What is the best way of moving a 5 frame nuc into a Warre should one be purchased?
Make a bigger warre!!
You could make a box to sit on top of a Warré which will hold 8 National frames, but you will need a suitable quilt and roof to fit. The grow down period can also take months and will not start until next spring…….
Some people may suggest cropping the combs to fit the Warré bars. This is messy and traumatic for the Bee -you are after all cutting pieces off the structure of the super-organism. In my experience the success of such an operation is less than 50:50.
I would not support any recommendation to buy bees this late in the season – a 5 frame nucleus would be hard pressed to build up sufficient stores to sustain it over winter.
If you wait until next spring you could prepare 2 Warré boxes as a bait hive to catch a swarm; or ask a natural beekeeper for a feral swarm or a swarm from a colony which has not been treated for varroa. John H Stockbridge.
Chop and crop seems to be commonly done in natural beekeeping. Phil Chandler is a big fan. So would you not do it for going from a National to a HTBH either?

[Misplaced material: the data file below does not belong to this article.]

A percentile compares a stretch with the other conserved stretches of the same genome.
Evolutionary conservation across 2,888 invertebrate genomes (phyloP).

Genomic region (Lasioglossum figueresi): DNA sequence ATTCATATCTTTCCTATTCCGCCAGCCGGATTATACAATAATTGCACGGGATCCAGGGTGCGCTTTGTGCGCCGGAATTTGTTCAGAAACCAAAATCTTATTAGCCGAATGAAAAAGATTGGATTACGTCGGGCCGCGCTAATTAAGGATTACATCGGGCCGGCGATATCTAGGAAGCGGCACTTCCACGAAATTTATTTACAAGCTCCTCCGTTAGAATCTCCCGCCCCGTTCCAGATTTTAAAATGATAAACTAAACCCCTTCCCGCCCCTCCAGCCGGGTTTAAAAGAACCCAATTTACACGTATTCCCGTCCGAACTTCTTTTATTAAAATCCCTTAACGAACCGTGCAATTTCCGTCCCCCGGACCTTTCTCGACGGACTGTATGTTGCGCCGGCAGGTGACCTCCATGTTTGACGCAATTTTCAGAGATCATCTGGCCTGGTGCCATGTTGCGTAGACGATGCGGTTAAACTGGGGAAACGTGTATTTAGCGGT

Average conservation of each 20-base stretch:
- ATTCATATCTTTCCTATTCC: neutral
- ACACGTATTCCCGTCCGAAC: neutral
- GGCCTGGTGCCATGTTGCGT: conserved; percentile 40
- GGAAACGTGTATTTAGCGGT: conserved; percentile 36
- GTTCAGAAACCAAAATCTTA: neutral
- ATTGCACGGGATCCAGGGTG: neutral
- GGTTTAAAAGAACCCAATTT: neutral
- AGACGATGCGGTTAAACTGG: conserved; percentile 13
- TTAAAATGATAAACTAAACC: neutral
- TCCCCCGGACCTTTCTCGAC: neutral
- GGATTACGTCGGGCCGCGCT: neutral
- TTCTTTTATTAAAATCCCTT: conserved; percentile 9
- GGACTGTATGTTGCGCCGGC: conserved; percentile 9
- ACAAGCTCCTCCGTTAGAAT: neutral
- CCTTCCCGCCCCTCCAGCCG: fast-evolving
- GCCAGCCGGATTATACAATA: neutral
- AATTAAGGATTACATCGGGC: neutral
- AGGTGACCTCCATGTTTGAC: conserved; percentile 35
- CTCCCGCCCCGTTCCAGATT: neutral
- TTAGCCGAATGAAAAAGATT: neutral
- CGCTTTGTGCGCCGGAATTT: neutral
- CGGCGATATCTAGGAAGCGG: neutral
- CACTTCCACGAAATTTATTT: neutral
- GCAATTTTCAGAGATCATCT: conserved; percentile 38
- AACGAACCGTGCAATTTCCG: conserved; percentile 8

If one has a mindset that the comb is just some arbitrary physical structure that can be cut at the beekeeper’s convenience, one might go down the chop and crop route. But if, as John says above, the comb is seen as part of the organism that is the Bee (or as it is sometimes called, the Bien), one may take a different view. In this latter case, chopping and cropping to get the organism to fit the box seems like buying an undersized jacket and then shortening one’s arms to make it fit. 😉
Hmmm pretty sure Phil Chandler isn’t a ‘fan’ of it. He says it is a way of converting from national to top bar hive. What hr suggests is inserting top bars between the national frames and transfering or making a converting hive. I recommend not trying to do anything until next spring. Cut a piece of ply wood as a ‘convertor’ between the top of the nuc and the bottom of the warré. Then in early spring when the dandelions bloom and there is minimal brood shake all of the bees you can into the warré. The place the nuc underneath with a queen excluder between the two. Make sure you get the queen in the top warré box. Most of the bees will cluster up top and make comb for the queen to lay in. Some nurse bees will move down to look after the small amount of brood. 3 weeks later remove the nuc box and the queen excluder and put you next warré box underneath.
If one wishes to be truly bee-centred, the real answer, as John says above, is to respect the Bee’s natural processes. Be patient and wait for a swarm, which is the natural way in which the Bee reproduces. Forget nucs. These are artificial creations that depend on the Bee’s ability to repair itself when subject to the trauma of being split into two and are about as far from natural as one can get.
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